A man has been charged with trying to extort $1.5 million from Oprah Winfrey by threatening to release recorded telephone conversations he claimed would hurt her reputation, according to the FBI and published reports.
Keifer Bonvillain, 36, targeted a person identified only as “a public figure and the owner of a Chicago-based company,” according to a criminal complaint filed in U.S. District Court. The Chicago Tribune and the Chicago Sun-Times, citing unnamed sources, reported Saturday that Bonvillain’s target was Winfrey.
Bonvillain, of Atlanta, was arrested Dec. 15 in the parking lot of an Atlanta hotel and released on $20,000 bail. He was scheduled for a preliminary hearing in Chicago on Monday.
According to the complaint, Bonvillain met a California-based employee of the Chicago company at a party more than two years ago, then recorded conversations with the employee about the owner and her business.
In mid-October he sent the owner an e-mail, telling her an employee said awful things about her, the complaint states.
‘It was a big mix-up,’ suspect says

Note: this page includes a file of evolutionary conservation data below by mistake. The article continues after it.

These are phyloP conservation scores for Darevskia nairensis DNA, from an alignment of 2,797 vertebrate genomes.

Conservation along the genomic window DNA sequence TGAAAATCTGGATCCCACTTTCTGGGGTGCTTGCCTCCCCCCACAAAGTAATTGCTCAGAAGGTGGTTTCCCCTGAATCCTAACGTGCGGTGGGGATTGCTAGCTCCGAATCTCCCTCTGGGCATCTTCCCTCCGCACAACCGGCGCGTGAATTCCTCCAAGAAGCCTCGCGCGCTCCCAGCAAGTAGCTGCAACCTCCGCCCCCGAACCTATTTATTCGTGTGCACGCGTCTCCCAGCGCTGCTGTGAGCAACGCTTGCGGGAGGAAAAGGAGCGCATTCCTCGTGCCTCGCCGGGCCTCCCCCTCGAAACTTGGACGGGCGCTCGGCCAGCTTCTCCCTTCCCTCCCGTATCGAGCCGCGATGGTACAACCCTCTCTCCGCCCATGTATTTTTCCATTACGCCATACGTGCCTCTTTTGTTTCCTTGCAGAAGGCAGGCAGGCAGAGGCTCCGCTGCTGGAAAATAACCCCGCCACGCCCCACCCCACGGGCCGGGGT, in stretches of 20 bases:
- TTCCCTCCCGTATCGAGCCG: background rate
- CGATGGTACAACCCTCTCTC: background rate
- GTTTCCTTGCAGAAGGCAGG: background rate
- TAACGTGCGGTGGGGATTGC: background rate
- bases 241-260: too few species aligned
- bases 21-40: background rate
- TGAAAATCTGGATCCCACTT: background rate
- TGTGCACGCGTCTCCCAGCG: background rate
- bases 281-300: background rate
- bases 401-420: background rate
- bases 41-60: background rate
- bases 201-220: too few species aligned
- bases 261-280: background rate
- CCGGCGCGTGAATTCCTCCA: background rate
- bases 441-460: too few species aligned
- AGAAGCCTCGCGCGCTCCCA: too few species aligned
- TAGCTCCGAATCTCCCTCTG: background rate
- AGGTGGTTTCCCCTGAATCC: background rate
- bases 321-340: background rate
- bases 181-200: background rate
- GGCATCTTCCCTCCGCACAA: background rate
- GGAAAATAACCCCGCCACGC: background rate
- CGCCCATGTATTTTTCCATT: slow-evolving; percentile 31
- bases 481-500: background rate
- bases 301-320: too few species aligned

A month later, Bonvillain sent a letter saying he had tapes of the conversations, an FBI agent alleges in the complaint. In response, another associate of the company called Bonvillain and learned he had taped 12 hours of those discussions.
Over the next few weeks, Bonvillain told the associate he wanted to publish a book based on the tapes and claimed he had received offers of $500,000 to $3 million from tabloids and book publishers, the complaint said.
“There are a lot of people who would want these,” Bonvillain said, according to the complaint.
The associate, who was working with the FBI, agreed to a $1.5 million price, wired Bonvillain $3,000 in earnest money and arranged to meet him in the parking lot, the complaint said. Bonvillain was arrested the next day.
Bonvillain told the Sun-Times the charges were a misunderstanding.
“There is nothing to it,” he said. “It’s nothing. It was a big mix-up.”
A call Saturday to a number for a Bonvillain in Atlanta reached a recorded message saying the line had been disconnected.
Bonvillain’s attorney, Kent Carlson, told the Tribune and Sun-Times he could neither confirm nor deny details in the complaint. Phone and e-mail messages left by The Associated Press for Carlson were not immediately returned Saturday.
Winfrey was out of the country Saturday. There was no immediate response to phone messages seeking comment from Harpo Productions Inc., Winfrey’s company, or the U.S. attorney’s office.